Tuesday I had my environmental science class work with the stream table again. They designed their own experiments, which were usually very interesting. They did an oxbow formation, a levy breach, a beaver dam, and a streambank stabilization.
Wednesday Stacey left to go to a conference in Branson, about a 5.5 h drive. About noon she called and said the Check Engine light on the car was on. I said that was no big deal. Then she said it was overheating. I told her to turn the heater on, but it wouldn’t blow hot air. Very bad. Of course, she was on one of our Ozark highways with no shoulder and no place to pull over. She finally got off the road and had to call a wrecker. It turns out one of the idler pulleys seized, which eventually shredded the serpentine belt. I guess that’s what was making that whining noise all last week. She caught a ride to her hotel from a little old lady who witnessed to her the whole way at 40 mph.
I had my plant class in the afternoon. We went to Main Campus and saw 8 new trees. It was bitterly cold, so I didn’t make them stay out too long. I had book club Wednesday evening, but it was largely uneventful. We are almost done with this book, which started out great but by now I am sick of. When I got home I went out back to feed the furnace. I was almost done when I heard Dustin pull up to drop of Savannah. It’s very dark at this point, so I sneaked around the north side of the house while Savannah was walking to the front door. I jumped out with a great roar. Scared the living and nearly dead daylights out of her.
I think it was Monday that we started out at 52 F, and by midnight were down to about 2 F. I have just used up all the wood I had stored on the north and south sides of the house. It lasted about two months plus 10 days. Fortunately, we have large reserves out at Lowell’s.
Thursday I went to our QU basketball games. The women’s was interesting. Even though we were better than the other team, they were dropping three-pointers one after another. We ultimately won by a large margin. The men’s game was neck-and-neck through the first half, but we steadily pulled away in the second. The other team’s coach liked to yell a lot, and he finally drew a technical. It had been snowing all day, and continued to do so all the way home. I had to drive slow. That night before bed I asked Savannah why my toothbrush was wet. She said, “That’s my toothbrush.” I said that her mother had told me the blue one was mine. Blue for boys–even I could remember that. She said she had picked that one out herself. She normally uses it in the morning, while I normally brush at night. Yes, we had been using the same toothbrush for months. I thought she was going to rinse her mouth out with bleach. I pulled a pretty purple toothbrush out of the holder. It looked like it had never been used, which was probably the case.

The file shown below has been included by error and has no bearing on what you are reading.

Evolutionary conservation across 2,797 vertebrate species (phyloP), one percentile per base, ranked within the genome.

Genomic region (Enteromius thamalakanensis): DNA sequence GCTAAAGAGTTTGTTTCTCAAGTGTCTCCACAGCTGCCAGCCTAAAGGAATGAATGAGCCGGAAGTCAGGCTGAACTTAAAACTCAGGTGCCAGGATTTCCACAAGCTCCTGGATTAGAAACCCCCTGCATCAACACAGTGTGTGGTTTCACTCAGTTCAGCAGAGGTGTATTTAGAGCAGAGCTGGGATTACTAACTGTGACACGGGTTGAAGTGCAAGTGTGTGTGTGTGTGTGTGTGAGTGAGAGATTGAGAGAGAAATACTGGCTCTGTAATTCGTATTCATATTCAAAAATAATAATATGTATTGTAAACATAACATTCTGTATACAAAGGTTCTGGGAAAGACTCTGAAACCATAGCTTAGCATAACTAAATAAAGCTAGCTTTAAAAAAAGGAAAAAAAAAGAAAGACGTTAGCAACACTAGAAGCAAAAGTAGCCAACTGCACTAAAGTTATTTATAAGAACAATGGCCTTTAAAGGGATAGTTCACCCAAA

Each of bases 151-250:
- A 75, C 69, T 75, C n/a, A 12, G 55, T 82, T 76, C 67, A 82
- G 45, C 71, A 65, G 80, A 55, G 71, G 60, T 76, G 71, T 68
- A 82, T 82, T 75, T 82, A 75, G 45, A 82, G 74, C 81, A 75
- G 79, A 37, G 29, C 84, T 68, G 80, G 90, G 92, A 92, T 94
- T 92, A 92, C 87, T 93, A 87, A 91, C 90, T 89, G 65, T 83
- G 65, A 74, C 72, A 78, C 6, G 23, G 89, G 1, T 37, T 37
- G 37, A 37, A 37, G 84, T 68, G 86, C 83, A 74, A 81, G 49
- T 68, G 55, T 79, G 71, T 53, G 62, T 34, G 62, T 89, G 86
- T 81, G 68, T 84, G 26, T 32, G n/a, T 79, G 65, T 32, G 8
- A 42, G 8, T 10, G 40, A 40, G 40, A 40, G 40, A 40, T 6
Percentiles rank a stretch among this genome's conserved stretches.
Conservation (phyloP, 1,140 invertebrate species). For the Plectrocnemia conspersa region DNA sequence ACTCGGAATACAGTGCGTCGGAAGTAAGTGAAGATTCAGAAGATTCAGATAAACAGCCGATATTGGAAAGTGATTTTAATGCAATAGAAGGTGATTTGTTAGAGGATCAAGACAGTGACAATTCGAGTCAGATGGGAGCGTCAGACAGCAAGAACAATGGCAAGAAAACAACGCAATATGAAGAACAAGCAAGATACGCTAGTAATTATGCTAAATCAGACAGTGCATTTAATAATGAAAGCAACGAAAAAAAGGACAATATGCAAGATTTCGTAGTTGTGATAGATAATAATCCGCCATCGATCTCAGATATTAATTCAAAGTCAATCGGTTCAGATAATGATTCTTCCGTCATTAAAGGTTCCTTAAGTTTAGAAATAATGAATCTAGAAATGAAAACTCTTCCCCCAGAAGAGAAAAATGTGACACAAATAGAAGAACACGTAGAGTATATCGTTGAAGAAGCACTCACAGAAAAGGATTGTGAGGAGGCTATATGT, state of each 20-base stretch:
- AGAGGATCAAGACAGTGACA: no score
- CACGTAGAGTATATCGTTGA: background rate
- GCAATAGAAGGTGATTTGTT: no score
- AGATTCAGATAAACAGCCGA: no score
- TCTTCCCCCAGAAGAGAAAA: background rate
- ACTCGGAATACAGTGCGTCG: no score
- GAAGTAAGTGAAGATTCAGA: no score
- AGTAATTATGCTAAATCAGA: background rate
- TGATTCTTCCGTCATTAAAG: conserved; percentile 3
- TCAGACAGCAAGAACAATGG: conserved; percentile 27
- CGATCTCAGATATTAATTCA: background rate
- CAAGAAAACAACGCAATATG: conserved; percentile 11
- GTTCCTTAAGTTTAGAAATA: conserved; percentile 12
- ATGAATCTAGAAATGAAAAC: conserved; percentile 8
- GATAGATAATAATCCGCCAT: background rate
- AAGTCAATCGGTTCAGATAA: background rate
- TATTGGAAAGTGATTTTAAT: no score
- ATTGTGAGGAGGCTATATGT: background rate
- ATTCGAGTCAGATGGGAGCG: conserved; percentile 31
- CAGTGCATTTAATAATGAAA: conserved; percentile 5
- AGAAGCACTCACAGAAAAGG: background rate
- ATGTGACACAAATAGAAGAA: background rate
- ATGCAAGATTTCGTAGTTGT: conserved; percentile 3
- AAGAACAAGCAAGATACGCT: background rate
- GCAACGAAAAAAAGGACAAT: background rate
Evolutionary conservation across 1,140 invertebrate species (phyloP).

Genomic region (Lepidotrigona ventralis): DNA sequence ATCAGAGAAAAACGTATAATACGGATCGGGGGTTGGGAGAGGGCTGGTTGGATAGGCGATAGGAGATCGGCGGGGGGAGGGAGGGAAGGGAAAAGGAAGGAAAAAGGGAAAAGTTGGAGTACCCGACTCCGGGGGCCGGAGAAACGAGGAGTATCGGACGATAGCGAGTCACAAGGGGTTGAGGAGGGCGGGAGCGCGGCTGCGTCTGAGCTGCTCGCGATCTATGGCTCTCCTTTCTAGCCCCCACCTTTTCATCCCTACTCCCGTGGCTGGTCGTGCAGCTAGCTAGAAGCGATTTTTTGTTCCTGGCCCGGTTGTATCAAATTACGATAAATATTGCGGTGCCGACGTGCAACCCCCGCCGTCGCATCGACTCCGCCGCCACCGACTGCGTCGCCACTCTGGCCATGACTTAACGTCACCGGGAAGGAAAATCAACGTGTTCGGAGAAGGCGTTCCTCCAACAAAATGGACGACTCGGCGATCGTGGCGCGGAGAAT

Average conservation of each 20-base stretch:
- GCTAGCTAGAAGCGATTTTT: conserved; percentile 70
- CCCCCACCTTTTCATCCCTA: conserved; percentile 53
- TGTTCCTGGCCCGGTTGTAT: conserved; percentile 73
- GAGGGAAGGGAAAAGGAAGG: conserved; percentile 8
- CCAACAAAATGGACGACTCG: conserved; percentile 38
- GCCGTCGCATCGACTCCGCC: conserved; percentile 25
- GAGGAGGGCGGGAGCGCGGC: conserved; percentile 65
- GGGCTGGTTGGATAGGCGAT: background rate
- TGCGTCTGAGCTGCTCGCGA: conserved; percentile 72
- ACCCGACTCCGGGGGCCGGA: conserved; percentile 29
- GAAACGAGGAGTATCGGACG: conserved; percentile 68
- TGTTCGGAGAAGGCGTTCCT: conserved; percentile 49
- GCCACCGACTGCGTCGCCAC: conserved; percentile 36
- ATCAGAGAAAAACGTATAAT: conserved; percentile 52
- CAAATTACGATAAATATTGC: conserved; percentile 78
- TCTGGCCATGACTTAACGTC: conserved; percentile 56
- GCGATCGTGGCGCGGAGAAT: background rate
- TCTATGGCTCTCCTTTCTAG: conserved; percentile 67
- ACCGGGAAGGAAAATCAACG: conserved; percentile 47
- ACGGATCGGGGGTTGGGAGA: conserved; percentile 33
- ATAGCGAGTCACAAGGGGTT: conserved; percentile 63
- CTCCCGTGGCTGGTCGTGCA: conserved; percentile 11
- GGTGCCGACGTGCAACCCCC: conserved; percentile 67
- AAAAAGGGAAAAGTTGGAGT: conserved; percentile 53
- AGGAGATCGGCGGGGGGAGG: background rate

Friday I got the truck out so that I could use its 4-wheel drive to get up to a friend’s house to feed their dogs and cats. I came home, traded it for the Lil Egg, and drove to Hannibal. On the way, I saw a big pick-up truck pulling a bigger trailer that had just jackknifed in the other side of the highway. Shortly thereafter, I saw another pickup truck in the ditch–upside down. I went to see another ear, nose and throat doctor, which I had done 4 years ago without effect. I remember getting the MRI on my head. They didn’t find anything then (there was a brain, fortunately). I still have the same problem. It feels like there’s fluid or something in my middle ear, so my own voice echoes in my head all the time. I’ve had this for about six years now. More recently, I’ve had a much more difficult time understanding people. So they tested me every way they knew how. My hearing has decreased significantly in the problem ear (left). I liked this ENT a lot more, but he couldn’t figure out what my problem is either. We had a long discussion of options. I decided I wanted to try using a hearing aid to see if it would help. The audiologist found one I could borrow. It’s a model that was made for profoundly deaf people, and I can crank the volume up to 11. It seems to be helping, but the test will come when students ask questions in a crowded classroom with lots of background noise.
I went to QU and got lunch at the campus eatery. I ordered chicken strips and they were cold. Yum. I sat with our student secretaries and found out some idiot had pulled a fire alarm at North Campus that morning. I went to my office for awhile, then to the pet store to get goldfish, crickets and mice. All will end up as food for something else. I took them back to my office and then went home. Stacey returned from her hellish trip, for which we are all thankful.